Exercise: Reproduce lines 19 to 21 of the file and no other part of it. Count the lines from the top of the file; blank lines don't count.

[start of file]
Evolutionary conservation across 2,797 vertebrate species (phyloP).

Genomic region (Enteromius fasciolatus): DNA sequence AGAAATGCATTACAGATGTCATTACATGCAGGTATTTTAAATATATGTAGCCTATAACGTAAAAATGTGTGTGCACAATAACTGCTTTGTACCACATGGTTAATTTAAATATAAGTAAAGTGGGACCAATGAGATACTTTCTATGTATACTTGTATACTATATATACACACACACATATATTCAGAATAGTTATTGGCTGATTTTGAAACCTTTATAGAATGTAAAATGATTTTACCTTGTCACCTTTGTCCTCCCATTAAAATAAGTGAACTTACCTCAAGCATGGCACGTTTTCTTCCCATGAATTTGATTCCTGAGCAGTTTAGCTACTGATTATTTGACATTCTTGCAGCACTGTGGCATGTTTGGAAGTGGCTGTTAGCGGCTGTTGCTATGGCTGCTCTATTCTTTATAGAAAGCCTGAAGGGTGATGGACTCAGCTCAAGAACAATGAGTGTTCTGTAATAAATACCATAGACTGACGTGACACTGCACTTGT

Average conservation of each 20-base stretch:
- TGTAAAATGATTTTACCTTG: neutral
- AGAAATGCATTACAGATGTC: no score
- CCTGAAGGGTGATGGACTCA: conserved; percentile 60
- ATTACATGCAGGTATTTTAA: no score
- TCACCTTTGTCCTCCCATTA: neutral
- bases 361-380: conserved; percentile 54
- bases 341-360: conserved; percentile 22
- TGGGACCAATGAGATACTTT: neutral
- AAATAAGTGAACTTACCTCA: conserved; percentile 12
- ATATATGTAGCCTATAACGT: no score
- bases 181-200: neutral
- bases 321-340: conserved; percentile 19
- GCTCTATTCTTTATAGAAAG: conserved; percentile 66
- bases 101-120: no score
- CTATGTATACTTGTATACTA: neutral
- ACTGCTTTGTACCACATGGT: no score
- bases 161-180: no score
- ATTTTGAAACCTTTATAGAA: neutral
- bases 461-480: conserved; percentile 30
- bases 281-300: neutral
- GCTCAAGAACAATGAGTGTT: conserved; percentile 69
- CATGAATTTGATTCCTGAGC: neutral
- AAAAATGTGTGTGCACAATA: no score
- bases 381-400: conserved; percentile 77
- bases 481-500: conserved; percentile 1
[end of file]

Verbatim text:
- ACTGCTTTGTACCACATGGT: no score
- bases 161-180: no score
- ATTTTGAAACCTTTATAGAA: neutral